The Effect of a Federal DBCFT on U.S. States, and Vice-Versa: A Compromise Proposal
Last Friday I attended a forum on international tax reform, hosted by Georgetown’s Institute for International Economic Law. As you might expect, one focus of the discussion was on Republican plans for the so-called “DBCFT,” or the destination-based cash-flow tax. (I pronounce it “Dub Foot,” but at the conference its key architect proclaimed that the acronym was “unpronounceable.”) There are several good explainers available on-line. For our purposes, here’s what you need to know: repeal the U.S. corporate income tax, replace it with a VAT that also gives a deduction for wages paid by the selling firm.
Strikingly to me, no one seems to have given any real thought to what would happen to U.S. state revenue systems under the reform. Michael Graetz’s otherwise comprehensive master exercise in concern-trolling (“not saying I’m against it, but have you guys considered these 27 possible dire side-effects?”) has one half-filled slide on state impact, and it’s basically just a .gif of a guy shrugging.
I see two big problems for states. First, many states derive a fair bit of revenue from their corporate income taxes (the median is around 5%; high-end states like Illinois, Tennessee and California run from 8 to 10%, and New Hampshire is off the charts at 25%).
It is hard to see how state corporate-income taxes are sustainable in a world with no federal corporate tax. The incremental filing and compliance burdens would, of course, increase massively. Businesses would justifiably complain about the great difficulty of trying to plan simultaneously for the DBCFT and state taxes. Moreover, the continuing existence of state corporate taxes would undermine many of the incentive effects (in terms of things like income-shifting and debt/equity ratios) that the move to DBCFT is supposed to resolve, generating likely political pressure from the feds. And, of course, the federal government would no longer be back-stopping state corporate-tax enforcement, which some evidence (paywall) suggests is important to the viability of the state systems.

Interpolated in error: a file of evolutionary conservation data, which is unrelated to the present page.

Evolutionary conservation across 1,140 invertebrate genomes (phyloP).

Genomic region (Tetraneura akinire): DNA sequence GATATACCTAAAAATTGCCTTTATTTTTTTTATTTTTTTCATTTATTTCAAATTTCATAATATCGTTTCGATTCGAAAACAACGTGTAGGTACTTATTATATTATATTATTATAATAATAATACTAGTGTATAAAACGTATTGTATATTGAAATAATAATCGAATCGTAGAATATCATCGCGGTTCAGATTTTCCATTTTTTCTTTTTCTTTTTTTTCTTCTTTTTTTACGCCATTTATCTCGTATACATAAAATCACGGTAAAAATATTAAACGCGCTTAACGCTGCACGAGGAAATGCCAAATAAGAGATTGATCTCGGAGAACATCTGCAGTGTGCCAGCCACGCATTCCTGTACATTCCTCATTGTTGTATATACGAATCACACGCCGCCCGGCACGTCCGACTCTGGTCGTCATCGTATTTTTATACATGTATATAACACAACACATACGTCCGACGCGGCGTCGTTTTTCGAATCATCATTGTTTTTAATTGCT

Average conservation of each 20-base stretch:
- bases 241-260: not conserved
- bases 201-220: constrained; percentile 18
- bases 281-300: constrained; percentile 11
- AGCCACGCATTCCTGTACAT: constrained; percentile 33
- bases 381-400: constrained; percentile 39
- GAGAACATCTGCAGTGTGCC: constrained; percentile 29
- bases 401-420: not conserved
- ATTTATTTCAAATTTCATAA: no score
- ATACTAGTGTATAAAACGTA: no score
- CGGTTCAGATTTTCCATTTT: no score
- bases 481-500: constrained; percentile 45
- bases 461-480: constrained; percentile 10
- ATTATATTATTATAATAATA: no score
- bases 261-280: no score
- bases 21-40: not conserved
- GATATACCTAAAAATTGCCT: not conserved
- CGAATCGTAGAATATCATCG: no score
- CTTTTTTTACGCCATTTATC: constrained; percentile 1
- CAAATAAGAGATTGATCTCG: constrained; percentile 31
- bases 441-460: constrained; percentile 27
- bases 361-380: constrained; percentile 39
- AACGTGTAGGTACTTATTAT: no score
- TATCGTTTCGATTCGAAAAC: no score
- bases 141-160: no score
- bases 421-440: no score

Another concern is that the current design of the DBCFT might open large tax sheltering opportunities for state income-tax payers. Potentially, in a DBCFT world wealth individuals could easily stow investments in out-of-state corporations, where they will accumulate untaxed until distributed (and not even then, if distributed to the next generation): in essence, a kind of unlimited Roth IRA.
Here’s how I think that would work. While the exact treatment of corporate portfolio investments isn’t totally clear to me, at a minimum the DBCFT exempts the normal return to capital for operating firms. States can’t impose collection or reporting obligations on corporations that lack “substantial nexus” with the state. So a California taxpayer could contribute all her investments to a Delaware corporation with no other ties to California, secure in knowing that California likely could not readily detect her investment earnings. What prevents this technique now (if anything) is the federal corporate income tax, which imposes a similar rate on investment earnings to that taxpayer would herself pay in combined state & federal capital gains. DBCFT architects have not said whether they would retain the excess business holdings tax; if enforced vigorously, that would reduce the sheltering concern.
Some might say that states could resolve at least the first problem by adopting their own DBCFT, but that route may have constitutional problems. To a lawyer, the DBCFT looks like something of a hybrid between a sales tax and a corporate income tax, in the sense that the corporation files a return, deducts wages, and so on. In Quill Corp., the U.S. Supreme Court ruled that states cannot impose sales or use-tax collection obligations on firms unless those firms have a “physical presence” in the state. It is unclear whether this same rule extends to other forms of tax. So Quill would potentially prevent states from collecting the “border adjustment” tax (i.e., the VAT on imports) from firms that sold via the internet and shipped from out of state. Similarly, states could not easily respond to the revenue lost via their corporate and individual income taxes by raising sales tax rates, as that would likely put pressure on retailers to relocate (although see this nice discussion about other tools for enforcing use taxes by Adam Thimmesch).
Readers may know that Congress has been considering legislation that would in effect overturn Quill. That’s possible because Quill rests on the dormant commerce clause, and Congress can authorize DCC violations.
Here, then, is my proposal: if Congress adopts the DBCFT, it should also adopt legislation authorizing state-level border adjustments, either through me-too DBCFT’s or retail sales taxes. That would hold states largely fiscally harmless, and give them incentives to switch away from the costly and distortive alternative of maintaining their own corporate income taxes.